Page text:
With its aggressive hiring strategy over the last two years finally bearing fruit, it recorded 9 percent organic growth for 2021, outpacing its largest rival in three of the four quarters of the year.
Meanwhile Gallagher Re, which officially completed the acquisition of Willis Re on 1 December, is estimated to have delivered revenues of $925mn for the year, reaching roughly half the size of the two main sector players.
The combined business also reportedly managed similar revenue growth of around 10 percent, despite the challenges of the integration.
In its latest market update, Gallagher’s chairman, president and CEO Pat Gallagher delivered a positive note about the acquisition, saying progress was “right on target”.
The rise of the challengers
The rising tide of the hard market for commercial insurance has swollen premium volumes coming through proportional, or quota share, treaties – which in turn feeds increasing commission revenue for reinsurance brokers.
The last three years have also seen strong demand for facultative reinsurance, providing another source of revenue growth for reinsurance brokers that include fac operations.
These dynamics have also proved to be strong drivers of growth at several of the small to mid-size reinsurance brokers.
Six of the seven firms below Gallagher Re in our rankings delivered double-digit revenue growth in 2021 as their aggressive hiring strategies translated to new business wins and additional opportunities from their expanded capabilities.
TigerRisk, soon to be combined under the Howden Tiger banner, saw solid 2021 growth of 29 percent, based on our estimated revenue numbers.
The firm’s growth momentum was driven by an active hiring strategy and build-out across the business bearing fruit.
Strong capital market revenues and legacy deal flow, as well as synergies between reinsurance, capital markets and TigerRisk’s strategic advisory businesses, were also understood to be contributing factors.
The combination with Howden RE will cement the position of the new Howden Tiger as the fourth-largest reinsurance broker.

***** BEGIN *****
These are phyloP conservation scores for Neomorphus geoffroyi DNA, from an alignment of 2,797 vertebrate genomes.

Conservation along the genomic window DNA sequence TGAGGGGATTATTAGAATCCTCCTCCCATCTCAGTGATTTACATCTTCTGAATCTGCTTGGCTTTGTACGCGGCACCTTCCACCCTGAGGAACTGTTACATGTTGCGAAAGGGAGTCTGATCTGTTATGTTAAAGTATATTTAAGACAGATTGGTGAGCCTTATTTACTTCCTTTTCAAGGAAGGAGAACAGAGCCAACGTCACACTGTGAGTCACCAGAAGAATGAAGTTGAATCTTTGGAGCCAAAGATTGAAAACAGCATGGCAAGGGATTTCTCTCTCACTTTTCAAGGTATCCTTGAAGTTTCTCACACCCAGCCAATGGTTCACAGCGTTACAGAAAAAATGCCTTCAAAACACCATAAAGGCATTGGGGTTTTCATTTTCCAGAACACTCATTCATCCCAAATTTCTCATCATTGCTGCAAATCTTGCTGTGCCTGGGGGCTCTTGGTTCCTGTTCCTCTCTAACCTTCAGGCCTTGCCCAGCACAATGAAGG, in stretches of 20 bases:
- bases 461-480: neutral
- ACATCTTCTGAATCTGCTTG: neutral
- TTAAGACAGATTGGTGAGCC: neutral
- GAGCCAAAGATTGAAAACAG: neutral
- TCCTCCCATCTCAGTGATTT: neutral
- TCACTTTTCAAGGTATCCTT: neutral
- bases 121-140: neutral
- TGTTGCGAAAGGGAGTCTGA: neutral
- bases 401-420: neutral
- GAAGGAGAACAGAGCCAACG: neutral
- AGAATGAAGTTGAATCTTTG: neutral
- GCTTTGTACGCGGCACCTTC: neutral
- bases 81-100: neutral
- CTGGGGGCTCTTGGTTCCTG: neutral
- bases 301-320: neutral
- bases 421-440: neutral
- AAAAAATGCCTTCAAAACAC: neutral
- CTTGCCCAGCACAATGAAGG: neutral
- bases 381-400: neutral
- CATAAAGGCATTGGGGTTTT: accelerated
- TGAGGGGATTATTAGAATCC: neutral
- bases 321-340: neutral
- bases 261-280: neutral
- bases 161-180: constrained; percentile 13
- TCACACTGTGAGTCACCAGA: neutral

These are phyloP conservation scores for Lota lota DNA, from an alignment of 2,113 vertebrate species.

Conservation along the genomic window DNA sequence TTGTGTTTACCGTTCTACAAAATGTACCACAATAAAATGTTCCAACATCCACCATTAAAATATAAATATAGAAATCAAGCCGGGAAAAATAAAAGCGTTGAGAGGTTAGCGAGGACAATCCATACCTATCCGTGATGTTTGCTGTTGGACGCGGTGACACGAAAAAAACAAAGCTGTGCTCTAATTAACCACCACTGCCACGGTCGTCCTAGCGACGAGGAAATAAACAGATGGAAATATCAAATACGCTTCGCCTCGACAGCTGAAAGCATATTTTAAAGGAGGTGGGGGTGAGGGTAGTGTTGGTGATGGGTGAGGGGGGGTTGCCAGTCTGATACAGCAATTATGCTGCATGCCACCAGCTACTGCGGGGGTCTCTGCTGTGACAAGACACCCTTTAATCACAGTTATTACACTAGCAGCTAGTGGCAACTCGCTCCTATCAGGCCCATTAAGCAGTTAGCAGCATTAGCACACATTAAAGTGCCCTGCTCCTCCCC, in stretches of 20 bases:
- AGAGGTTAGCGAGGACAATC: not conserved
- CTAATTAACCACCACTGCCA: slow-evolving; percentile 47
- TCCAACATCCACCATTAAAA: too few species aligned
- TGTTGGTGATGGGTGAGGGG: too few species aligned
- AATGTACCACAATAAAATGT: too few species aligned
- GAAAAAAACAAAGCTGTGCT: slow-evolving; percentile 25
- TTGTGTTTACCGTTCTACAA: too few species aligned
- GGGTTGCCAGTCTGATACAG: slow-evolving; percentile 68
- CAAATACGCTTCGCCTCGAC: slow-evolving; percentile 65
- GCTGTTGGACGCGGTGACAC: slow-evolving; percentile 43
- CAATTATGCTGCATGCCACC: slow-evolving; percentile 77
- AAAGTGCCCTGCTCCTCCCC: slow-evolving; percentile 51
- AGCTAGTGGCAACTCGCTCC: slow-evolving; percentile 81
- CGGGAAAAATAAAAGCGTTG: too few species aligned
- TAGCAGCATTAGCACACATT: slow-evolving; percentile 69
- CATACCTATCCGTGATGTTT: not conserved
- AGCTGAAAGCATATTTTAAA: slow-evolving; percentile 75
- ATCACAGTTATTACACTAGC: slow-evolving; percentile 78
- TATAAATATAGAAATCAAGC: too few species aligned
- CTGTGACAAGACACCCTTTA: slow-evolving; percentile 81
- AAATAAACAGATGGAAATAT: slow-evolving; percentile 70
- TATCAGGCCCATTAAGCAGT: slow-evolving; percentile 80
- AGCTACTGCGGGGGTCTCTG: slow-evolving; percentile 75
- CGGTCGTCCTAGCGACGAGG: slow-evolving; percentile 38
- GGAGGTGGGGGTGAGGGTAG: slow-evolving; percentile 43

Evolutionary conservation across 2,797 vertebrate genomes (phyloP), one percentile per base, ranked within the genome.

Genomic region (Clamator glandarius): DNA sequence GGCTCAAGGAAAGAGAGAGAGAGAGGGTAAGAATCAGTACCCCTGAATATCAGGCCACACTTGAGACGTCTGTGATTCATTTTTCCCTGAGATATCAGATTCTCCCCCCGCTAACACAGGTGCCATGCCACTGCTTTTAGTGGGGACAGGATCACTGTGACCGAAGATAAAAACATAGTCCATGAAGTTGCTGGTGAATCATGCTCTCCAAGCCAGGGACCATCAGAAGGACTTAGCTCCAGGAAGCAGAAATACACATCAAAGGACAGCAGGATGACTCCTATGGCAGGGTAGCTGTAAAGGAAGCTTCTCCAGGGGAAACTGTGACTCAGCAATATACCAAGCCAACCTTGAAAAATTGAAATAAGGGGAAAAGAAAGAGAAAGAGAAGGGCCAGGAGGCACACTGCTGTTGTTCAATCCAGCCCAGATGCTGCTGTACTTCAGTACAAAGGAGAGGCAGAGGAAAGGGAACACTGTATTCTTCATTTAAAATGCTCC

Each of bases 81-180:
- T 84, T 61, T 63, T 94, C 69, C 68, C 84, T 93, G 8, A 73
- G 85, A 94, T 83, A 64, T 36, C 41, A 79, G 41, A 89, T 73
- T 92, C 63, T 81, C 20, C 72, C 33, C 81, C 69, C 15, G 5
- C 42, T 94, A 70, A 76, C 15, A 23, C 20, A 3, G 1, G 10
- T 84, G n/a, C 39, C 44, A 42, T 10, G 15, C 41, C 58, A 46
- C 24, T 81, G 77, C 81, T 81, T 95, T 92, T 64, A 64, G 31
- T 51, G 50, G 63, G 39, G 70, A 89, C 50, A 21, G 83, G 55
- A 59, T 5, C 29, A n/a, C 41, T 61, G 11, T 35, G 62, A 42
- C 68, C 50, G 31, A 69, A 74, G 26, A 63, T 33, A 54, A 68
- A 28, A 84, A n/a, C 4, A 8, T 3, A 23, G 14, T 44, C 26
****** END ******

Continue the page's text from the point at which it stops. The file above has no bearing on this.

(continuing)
On a pro forma basis, the combined business would have achieved revenues of around $300mn in 2021 – or over $350mn if Howden-owned Lloyd’s broker Bowood’s revenues are also included.
Indeed, turnover figures estimated for Howden RE (which includes reinsurance business placed by Howden Specialty) are presented this year both with and without Bowood revenues.
A like-for-like comparison excluding Bowood suggests an impressive growth rate of over 60 percent, which sources have attributed to the expansion of London market specialty treaty, MGA and fac as well as international office growth.
Lockton Re is the other growth story of 2021, with our estimates placing revenues at around $155mn, up 78 percent on the previous year.
Although the Tim Gardner-led firm would not confirm the 2021 revenue number, a spokesperson said that Lockton Re’s “impressive growth over the last 12 months has been predominantly a result of the phenomenal success the business has seen with treaty clients”.
The business is now operating from 15 locations globally with nearly 300 staff and continues to see expansion with large global clients as well as with regional clients, Lloyd’s syndicates and specialist companies.
The spokesperson also highlighted the continuous development of Lockton Re’s proprietary analytics platform SAGE.
Acrisure and BMS press ahead
Acrisure Re is also thought to have maintained strong momentum in 2021.
The firm is understood to have grown by 25 percent in 2021, with most of the expansion coming from North America as well as from London wholesale business.
Strong growth in programs and in the insurtech space were also seen as contributing factors.
Last year also saw the successful launch of the Acrisure Re Capital Advisory Solutions business, which is understood to have boosted 2021 top line figures.
Meanwhile BMS Re held on to eighth place in this year’s rankings, delivering 19 percent revenue growth.
According to our estimates, which now include Trean since 2020, the firm produced $113mn in revenue in 2021.
Sources said the continued flow of business to the E&S space from admitted paper has resulted in significant growth in programs, which drove demand for commercial primary and excess casualty placements by the firm, including E&O, D&O, facultative and professional liability as well as captive and risk retention group covers.
BMS Re’s facultative team is thought to have delivered significant property and casualty capacity to stressed areas of the market to fill gaps in treaties placed by competitors, while its property treaty team placed quota share, aggregate, per risk, structured and cat capacity for its clients as they saw strong underlying growth in the hard market.
UIB and Holborn
UIB retained the ninth position it had achieved in our rankings last year as it generated what the firm describes as “group reinsurance revenues” of $95mn.
Meanwhile Holborn clinched last place in our top 10, reporting 7.2 percent revenue growth in 2021.
The New York-based firm reported a $50.4mn figure on a net brokerage basis and exclusive of income from consulting, interest or other income, in contrast with some of the other firms in our survey.
As we reported last year, there are significant differences in the way companies report reinsurance revenues, with some participants contending that certain figures provided to this publication do not correlate with the definition of “pure cedant-based reinsurance” that others are reporting.